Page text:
US officials met Venezuela officers to discuss coup bid

US officials were in talks with rebel army officers who were seeking help to take down Venezuelan President Nicolas Marudo but ultimately turned down requests for material help

Officials from President Donald Trump's administration met secretly with Venezuelan military officers to discuss plans to oust President Nicolas Maduro but eventually decided not to help, The New York Times reported Saturday.

The Times article, based on interviews with USA officials and a Venezuelan former military commander who is seeking to overthrow Maduro, gave an account of several meetings that took place starting last fall and continuing into this year.

The White House declined to go into detail about the talks, but stressed the need for "dialogue with all Venezuelans who demonstrate a desire for democracy".

On Twitter, Venezuelan Foreign Minister Jorge Arreaza denounced "US government intervention plans and support for military plotting against Venezuela".

However, the USA has said it prefers an orderly and peaceful return to democracy.

Ernesto Londoño and Nicholas Casey, writers for the renowned New York Times, published a report Saturday detailing the exchanges between USA officials and Venezuela coup plotters.

"Right there in United States media, new and disgusting evidence is there to see", he said.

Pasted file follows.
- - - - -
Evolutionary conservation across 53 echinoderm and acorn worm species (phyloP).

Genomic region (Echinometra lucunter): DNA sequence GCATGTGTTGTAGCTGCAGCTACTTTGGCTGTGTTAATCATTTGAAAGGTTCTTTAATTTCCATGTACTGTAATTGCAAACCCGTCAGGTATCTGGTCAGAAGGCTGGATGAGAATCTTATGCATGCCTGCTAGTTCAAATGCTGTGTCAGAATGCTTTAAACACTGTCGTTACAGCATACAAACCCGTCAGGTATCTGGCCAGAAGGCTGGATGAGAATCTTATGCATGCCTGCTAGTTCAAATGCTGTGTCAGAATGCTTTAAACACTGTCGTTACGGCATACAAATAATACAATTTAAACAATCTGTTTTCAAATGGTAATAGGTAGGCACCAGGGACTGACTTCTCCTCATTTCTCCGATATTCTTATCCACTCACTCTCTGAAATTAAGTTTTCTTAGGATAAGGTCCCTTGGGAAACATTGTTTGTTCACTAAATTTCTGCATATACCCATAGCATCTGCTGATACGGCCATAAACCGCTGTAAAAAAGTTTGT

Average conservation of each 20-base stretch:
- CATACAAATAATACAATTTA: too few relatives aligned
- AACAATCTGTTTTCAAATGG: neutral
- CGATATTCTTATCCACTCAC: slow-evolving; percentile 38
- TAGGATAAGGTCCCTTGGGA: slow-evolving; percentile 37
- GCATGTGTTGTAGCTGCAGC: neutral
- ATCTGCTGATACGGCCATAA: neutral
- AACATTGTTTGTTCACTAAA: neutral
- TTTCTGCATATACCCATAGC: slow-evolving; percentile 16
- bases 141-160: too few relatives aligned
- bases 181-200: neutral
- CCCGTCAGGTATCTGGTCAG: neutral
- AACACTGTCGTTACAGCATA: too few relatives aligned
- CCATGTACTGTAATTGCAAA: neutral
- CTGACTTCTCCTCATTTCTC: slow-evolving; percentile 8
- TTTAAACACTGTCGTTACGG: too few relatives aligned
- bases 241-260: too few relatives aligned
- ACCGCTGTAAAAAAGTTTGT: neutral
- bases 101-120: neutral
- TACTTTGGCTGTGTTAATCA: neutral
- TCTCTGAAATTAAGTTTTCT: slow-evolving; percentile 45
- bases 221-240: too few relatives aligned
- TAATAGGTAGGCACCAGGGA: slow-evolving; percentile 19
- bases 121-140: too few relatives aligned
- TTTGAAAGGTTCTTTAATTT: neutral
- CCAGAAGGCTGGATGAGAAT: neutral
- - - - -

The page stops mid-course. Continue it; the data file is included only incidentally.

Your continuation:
Venezuelan authorities arrested a military general and colonel and a dozen others in connection to the incident, which included an explosion near Maduro as he gave a speech August 4. He and other Venezuelan security members are accused of crimes including torturing critics, jailing hundreds of political prisoners, wounding thousands of civilians, trafficking drugs and collaborating with Revolutionary Armed Forces of Colombia, or FARC, which the United States considers a terrorist organization.

Around the same time, he said publicly that he would not rule out a "military option" to end the chaos there.

Maduro was elected despite outcry from almost a dozen nations, and has grown more unpopular as Venezuela continues in an economic tailspin, experiencing hyperinflation, severe power cuts, and food and medicine shortages. According to an ex-military commander in Venezuela, the U.S. dallied while coup plotters waited: "We were frustrated", he said.

One of the officials identified in the report as part of the meetings is known to USA officials as a corrupt officer, The Times reported.

The NY Times article claims that "in the fall of 2017, the diplomat reported that the Venezuelans didn't appear to have a detailed plan and had shown up at the encounter hoping the Americans would offer guidance or ideas".

They reportedly asked the attending US diplomat to supply them with encrypted radios, so as to "to communicate securely".

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